Villa Pilates & Yoga studio mixes charity and yoga
Yoga helps the mind, body and spirit. Now it can also help those less fortunate. Villa Pilates & Yoga studio in Newport Beach, Calif., is introducing a yoga class with a twist: All proceeds from the class will help fund charitable causes.
Every Thursday night starting Oct. 6, Villa will open its doors to anyone who wants to attend a yoga class and benefit others. Each week, a different yoga instructor teaches a one-hour music flow yoga class, and participants contribute donations to the featured charity of the month. Students determine how much to donate, whether $5 or $500.
The first beneficiary will be a family in Texas that recently experienced a tragic car accident. The mother and father died and two children were severely injured and possibly paralyzed.
“It was this horrific, really, really sad story, and we wanted to raise money to help that family,” Carly Farmer, studio owner and Pilates instructor, said. “We’re going to see how it goes.”
The idea for the benefit class originated when a Villa yoga instructor who knew the Texas family approached Farmer, saying she wanted to help the survivors. The two brainstormed and decided to organize a class that collects money for charity.
“It got me thinking, ‘Yes, of course, I want to do this [class],’” Farmer said. “I want this to be part of Villa.”
Music flow yoga involves typical yoga poses, but also features a strong dance element and music that is slightly louder than usual.
“You sweat a lot and flow to the music,” Farmer said. “It’s just a really awesome workout.”
Farmer, 25, was a competitive dancer who practiced Pilates growing up. During college at Loyola Marymount University, she took a job teaching at two different Pilates studios. But even after obtaining her certification in Pilates and yoga, she didn’t plan on making the hobby a career.
“I had always dreamed of opening my own Pilates and yoga studio but ... you know, people have dreams and I didn’t really think it was going to happen,” she said.
But when Farmer graduated from college, she said, “Things fell into place.” She found a space for the studio in Newport Beach, and Villa saw its first customers soon after. She was only 23.
“[Yoga and Pilates] just came natural to me and it came natural to teach it,” she said.
For Farmer, the business has always been about more than just fitness. While building the studio, she paid particular attention to creating an eco-friendly space, complete with bamboo floors and blinds, nontoxic paint, wood beam ceilings and dim, natural lighting.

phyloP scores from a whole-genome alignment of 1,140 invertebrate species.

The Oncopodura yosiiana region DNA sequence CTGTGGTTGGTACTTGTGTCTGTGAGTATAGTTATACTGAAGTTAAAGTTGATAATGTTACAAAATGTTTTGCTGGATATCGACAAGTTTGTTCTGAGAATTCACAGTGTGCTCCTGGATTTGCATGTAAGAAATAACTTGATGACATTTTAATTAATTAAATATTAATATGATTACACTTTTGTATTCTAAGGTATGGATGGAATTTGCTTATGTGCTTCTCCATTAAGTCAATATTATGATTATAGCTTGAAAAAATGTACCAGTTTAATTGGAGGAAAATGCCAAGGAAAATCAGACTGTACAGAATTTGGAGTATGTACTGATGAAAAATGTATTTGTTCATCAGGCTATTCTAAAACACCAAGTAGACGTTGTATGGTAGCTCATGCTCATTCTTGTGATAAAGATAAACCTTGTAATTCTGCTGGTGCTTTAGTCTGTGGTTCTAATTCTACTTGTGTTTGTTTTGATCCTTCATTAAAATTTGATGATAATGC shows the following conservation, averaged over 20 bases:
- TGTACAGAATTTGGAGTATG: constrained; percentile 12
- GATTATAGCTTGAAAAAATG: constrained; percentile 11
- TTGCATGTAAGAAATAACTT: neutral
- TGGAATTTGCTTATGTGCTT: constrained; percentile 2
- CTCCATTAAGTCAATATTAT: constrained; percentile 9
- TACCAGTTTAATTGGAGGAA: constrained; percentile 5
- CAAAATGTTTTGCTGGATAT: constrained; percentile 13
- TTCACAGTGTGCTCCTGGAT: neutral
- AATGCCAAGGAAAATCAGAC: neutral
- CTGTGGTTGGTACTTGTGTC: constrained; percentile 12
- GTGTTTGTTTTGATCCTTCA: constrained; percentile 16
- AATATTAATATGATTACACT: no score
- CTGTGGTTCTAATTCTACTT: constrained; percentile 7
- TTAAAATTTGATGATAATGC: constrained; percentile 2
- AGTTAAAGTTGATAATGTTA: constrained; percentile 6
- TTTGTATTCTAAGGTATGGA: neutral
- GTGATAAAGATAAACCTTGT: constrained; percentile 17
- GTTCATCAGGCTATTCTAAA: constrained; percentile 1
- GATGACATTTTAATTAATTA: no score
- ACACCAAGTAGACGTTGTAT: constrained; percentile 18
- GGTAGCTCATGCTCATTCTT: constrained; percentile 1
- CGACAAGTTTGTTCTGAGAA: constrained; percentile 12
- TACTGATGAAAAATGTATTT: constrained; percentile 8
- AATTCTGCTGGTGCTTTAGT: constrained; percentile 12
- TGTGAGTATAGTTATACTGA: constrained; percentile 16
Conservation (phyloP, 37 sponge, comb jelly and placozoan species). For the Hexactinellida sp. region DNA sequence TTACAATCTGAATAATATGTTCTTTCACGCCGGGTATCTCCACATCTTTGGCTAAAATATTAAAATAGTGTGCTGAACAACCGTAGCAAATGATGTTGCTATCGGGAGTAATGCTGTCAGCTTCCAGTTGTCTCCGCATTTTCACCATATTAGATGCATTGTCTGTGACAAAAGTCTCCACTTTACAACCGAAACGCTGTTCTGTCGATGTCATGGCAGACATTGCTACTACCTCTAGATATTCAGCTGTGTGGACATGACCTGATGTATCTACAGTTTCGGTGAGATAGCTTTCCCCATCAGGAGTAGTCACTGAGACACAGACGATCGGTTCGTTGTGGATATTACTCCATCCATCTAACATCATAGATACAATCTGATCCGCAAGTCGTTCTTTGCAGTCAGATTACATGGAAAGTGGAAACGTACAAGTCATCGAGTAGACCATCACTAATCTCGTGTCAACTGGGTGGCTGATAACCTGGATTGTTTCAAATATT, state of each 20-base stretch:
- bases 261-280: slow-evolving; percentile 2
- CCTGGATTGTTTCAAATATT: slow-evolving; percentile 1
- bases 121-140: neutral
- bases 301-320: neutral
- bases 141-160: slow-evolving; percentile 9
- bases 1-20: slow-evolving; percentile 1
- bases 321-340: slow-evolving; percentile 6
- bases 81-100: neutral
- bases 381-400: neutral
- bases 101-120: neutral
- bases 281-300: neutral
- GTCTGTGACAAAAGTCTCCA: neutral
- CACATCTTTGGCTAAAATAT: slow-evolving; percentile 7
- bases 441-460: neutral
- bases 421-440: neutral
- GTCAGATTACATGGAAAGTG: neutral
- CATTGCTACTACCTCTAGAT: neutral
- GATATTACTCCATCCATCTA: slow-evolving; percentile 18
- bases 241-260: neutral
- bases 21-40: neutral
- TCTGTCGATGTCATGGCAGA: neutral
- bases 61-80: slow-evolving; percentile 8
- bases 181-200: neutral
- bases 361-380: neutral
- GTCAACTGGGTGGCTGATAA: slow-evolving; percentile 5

In keeping with the studio’s “family-like, homey” vibe, Farmer keeps her yoga classes small. Yoga classes include about five to 15 students, and she limits Pilates classes to six participants; the studio also offers Pilates lessons for individuals and small groups. Students can choose from classes such as gentle flow yoga and power yoga, all held in a room with bare white walls and a picture of Buddha. Customers may also visit the studio’s shop, which sells alternative, organic brands, from workout clothes to herbal cleansing drinks.
Farmer feels the studio is best described as a boutique.
“It doesn’t have a chain feel,” she said. “There’s not a Villa in the next city. It’s a one-of-a-kind place.”
The fundraising effort is not Villa’s first venture into philanthropy. Every Saturday, the studio offers a free yoga class in which students can get a workout and then volunteer with Zero Trash, collecting trash to keep the beaches of Newport Beach clean.
Farmer says her studio is much more than a quick stop for exercise.
“People who come into Villa know that it is not just about the workout or doing a certain amount of sit-ups. It’s more about feeling good, inside and out,” she said. “We want them to leave feeling fulfilled and better and healthy.”
To her, health is about finding balance and listening to your body, rather than listening to what someone else tells you is right for you.
“I think it is really important to enjoy life and do things that make you happy, but always be moving your body in different ways and mixing things up,” Farmer said. “Being organic not just in what you eat but how you live your life … Everything else will come after that.”
The class will be offered 6-7 p.m. at Villa starting Oct. 6. Visit villapilatesandyoga.com for more information.